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Mike McKiernan from Deckee

May 4, 2021 | Founder, Hunter Central Coast, Male Founders, New South Wales, Newcastle, Podcasts

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Hi, and welcome to day one, the podcast for regional startups and the organisations that support Australian entrepreneurship. Welcome to day one is brought to you by the city of Newcastle. The City of Newcastle is a big supporter of entrepreneurship in our region and has recently launched a brand new digital hub called Newihub. Newihub is a growing and vibrant community of Newcastle’s startups & founders. It’s a central hub where you can learn about what’s going on in our ecosystem, with events, available jobs and other resources. I’ll tell you more about Newihub later in the episode, but for now, let’s jump into the story of Mike McKiernan.

Deckee is a free mobile app designed to provide up to date information to people out on the water when boating, fishing or sailing in order to keep them safe. Deckee is approaching a million dollars raised through investors and is officially endorsed by three state governments in Australia. The Deckee app is also available for use worldwide, and international expansion is one of the priorities for the company moving forward. So how did Mike go from studying visual communications at Newcastle University to becoming an investor-backed entrepreneur overseeing a team of employees and scaling a tech company internationally? To answer that question, first, we need to go back to day one, and hear how a job Mike got as a student would reveal a whole set of problems he didn’t even know existed.

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Transcript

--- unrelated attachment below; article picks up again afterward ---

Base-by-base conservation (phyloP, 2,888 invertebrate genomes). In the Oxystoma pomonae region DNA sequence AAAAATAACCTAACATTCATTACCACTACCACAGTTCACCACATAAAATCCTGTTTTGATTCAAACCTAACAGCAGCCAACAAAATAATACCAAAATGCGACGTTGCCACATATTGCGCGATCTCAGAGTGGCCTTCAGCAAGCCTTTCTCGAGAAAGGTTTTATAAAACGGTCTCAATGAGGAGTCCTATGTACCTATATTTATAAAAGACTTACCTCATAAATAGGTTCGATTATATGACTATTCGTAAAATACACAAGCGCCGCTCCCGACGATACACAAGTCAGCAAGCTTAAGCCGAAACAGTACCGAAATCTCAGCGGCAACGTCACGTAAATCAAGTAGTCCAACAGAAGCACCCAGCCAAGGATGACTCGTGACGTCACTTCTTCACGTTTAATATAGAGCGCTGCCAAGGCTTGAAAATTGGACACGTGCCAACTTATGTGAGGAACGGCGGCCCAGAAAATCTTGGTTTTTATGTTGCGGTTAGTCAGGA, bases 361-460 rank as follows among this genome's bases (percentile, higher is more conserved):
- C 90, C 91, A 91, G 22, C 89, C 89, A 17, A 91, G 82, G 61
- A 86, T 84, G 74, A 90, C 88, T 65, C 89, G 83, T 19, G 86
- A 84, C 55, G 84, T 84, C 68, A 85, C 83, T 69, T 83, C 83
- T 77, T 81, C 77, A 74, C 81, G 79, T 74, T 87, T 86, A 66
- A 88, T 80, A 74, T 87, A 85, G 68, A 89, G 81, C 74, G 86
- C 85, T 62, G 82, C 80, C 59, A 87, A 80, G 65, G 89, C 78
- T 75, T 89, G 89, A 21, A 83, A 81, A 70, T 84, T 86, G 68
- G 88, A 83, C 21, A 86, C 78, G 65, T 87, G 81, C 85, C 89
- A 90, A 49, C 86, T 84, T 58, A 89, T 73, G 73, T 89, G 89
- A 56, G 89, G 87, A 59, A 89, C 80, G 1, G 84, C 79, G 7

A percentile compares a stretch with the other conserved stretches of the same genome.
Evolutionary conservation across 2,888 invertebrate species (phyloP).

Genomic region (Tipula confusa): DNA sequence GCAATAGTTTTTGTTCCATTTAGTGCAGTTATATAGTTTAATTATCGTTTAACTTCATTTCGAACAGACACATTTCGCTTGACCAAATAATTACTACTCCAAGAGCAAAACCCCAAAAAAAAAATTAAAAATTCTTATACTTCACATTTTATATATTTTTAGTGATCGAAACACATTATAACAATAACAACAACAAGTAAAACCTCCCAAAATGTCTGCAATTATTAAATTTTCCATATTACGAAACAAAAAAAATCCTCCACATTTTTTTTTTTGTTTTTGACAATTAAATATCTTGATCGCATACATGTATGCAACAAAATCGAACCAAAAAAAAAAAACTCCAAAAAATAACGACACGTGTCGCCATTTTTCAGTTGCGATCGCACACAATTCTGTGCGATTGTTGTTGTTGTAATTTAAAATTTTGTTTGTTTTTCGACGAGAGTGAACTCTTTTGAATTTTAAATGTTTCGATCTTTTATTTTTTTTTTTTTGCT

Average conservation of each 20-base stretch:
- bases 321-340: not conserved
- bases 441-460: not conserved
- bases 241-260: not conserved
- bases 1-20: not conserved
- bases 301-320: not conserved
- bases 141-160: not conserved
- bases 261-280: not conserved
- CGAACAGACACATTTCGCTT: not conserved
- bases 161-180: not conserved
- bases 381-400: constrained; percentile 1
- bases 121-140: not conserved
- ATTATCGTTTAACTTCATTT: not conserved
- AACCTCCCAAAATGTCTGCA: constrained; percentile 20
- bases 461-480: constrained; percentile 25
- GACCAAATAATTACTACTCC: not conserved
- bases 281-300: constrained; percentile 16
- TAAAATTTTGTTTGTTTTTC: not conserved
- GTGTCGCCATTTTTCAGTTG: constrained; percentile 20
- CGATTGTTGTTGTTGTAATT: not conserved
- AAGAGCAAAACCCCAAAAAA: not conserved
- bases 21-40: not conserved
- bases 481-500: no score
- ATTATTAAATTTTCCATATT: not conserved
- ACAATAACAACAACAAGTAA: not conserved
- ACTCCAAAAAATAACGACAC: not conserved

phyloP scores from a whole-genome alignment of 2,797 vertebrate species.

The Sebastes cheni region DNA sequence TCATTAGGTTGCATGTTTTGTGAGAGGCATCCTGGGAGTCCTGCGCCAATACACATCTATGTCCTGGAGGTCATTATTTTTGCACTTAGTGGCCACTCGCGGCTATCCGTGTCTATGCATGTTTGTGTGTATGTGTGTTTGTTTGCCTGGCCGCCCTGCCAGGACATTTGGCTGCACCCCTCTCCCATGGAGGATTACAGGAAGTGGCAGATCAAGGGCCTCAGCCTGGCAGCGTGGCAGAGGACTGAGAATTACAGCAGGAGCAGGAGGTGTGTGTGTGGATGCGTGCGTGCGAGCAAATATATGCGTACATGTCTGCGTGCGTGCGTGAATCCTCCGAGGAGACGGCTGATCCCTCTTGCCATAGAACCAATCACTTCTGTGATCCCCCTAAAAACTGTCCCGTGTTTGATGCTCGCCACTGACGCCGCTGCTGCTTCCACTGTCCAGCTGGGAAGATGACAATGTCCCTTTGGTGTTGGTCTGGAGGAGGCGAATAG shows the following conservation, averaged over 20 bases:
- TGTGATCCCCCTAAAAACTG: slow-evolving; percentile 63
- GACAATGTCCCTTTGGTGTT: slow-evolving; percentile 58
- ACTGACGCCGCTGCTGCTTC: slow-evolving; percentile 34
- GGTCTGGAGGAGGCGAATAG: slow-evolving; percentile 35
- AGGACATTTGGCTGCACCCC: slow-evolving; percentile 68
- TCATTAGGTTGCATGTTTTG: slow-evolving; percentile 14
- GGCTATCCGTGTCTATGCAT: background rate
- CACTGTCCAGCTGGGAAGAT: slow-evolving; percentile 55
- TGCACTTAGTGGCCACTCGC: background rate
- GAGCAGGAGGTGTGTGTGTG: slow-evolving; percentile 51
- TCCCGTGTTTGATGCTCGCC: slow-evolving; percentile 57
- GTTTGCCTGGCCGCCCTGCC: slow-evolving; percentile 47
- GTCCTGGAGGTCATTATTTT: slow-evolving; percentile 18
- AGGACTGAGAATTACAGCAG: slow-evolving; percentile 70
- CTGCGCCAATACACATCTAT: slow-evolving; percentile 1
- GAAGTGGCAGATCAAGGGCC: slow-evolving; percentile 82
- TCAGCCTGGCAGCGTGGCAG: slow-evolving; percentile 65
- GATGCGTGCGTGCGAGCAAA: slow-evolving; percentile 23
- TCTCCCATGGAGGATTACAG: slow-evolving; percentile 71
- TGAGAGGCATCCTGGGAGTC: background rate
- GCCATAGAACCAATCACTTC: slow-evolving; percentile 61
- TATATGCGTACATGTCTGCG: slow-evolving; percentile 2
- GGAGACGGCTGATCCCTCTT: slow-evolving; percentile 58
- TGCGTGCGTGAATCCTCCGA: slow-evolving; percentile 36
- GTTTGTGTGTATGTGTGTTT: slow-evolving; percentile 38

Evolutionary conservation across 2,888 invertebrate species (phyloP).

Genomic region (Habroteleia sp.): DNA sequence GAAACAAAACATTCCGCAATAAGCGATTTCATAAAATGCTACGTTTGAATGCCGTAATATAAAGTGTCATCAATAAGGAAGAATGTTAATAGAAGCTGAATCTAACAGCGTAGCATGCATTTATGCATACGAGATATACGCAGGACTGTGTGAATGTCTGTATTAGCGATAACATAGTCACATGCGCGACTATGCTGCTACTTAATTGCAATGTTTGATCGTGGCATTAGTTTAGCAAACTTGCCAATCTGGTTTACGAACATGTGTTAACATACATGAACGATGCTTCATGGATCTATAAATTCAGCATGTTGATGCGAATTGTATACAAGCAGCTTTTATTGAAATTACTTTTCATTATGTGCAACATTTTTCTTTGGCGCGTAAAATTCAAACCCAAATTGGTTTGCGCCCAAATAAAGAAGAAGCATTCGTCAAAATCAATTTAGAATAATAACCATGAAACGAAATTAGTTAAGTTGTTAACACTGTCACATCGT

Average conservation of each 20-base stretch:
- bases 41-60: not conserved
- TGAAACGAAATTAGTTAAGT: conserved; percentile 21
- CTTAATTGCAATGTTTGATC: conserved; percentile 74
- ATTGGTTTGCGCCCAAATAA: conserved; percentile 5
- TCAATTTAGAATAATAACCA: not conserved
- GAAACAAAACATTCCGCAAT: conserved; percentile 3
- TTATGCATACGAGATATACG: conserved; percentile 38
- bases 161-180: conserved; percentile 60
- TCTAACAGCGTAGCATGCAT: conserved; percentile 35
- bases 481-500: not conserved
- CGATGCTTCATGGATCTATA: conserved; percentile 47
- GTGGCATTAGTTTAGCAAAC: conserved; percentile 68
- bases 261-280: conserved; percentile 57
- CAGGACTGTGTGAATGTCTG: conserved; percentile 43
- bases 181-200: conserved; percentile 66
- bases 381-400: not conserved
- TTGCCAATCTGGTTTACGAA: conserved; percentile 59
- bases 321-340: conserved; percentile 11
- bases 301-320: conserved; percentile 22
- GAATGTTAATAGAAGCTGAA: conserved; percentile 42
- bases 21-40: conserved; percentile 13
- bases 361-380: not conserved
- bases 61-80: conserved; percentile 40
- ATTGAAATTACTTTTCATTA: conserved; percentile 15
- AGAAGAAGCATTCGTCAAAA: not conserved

Mike: Something I heard that always stuck with me was to be impatient with execution and patient with results. And I think as, at least for me as a founder I’m sure many others would agree that you’re measuring your progress as a team, like almost by the hour at some times, or at least daily, but the results that you’re expecting you tend to be a lot more forgiving in terms of what it generates for you. 


Adam: Hi, and welcome to day one, the podcast for regional startups and the organisations that support Australian entrepreneurship. Welcome to day one is brought to you by the city of Newcastle. The City of Newcastle is a big supporter of entrepreneurship in our region and has recently launched a brand new digital hub called Newihub. Newihub is a growing and vibrant community of Newcastle’s startups & founders. It’s a central hub where you can learn about what’s going on in our ecosystem, with events, available jobs and other resources. I’ll tell you more about Newihub later in the episode, but for now, let’s jump into the story of Mike McKiernan.

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Mike: Hello, my name’s Mike. I’m the founder and CEO of Deckee. 

Adam: Deckee is a free mobile app designed to provide up to date information to people out on the water when boating, fishing or sailing in order to keep them safe. Deckee is approaching a million dollars raised through investors and is officially endorsed by three state governments in Australia. The Deckee app is also available for use worldwide, and international expansion is one of the priorities for the company moving forward. So how did Mike go from studying visual communications at Newcastle University to becoming an investor-backed entrepreneur overseeing a team of employees and scaling a tech company internationally? To answer that question, first, we need to go back to day one, and hear how a job Mike got as a student would reveal a whole set of problems he didn’t even know existed. 

Mike: Most people are surprised to hear that I didn’t come from a boating family. So my parents didn’t have a boat. However, we were definitely an ocean family. So growing up in a place like Port Stephens, it’s pretty easy for that to happen, I suppose. We were at the beach every weekend. I ended up taking up surfing and bodyboarding as hobbies. I then sort of moved into surf photography as well. So, in hindsight it was probably obvious that I would end up doing something deeply connected to being on the water in some way.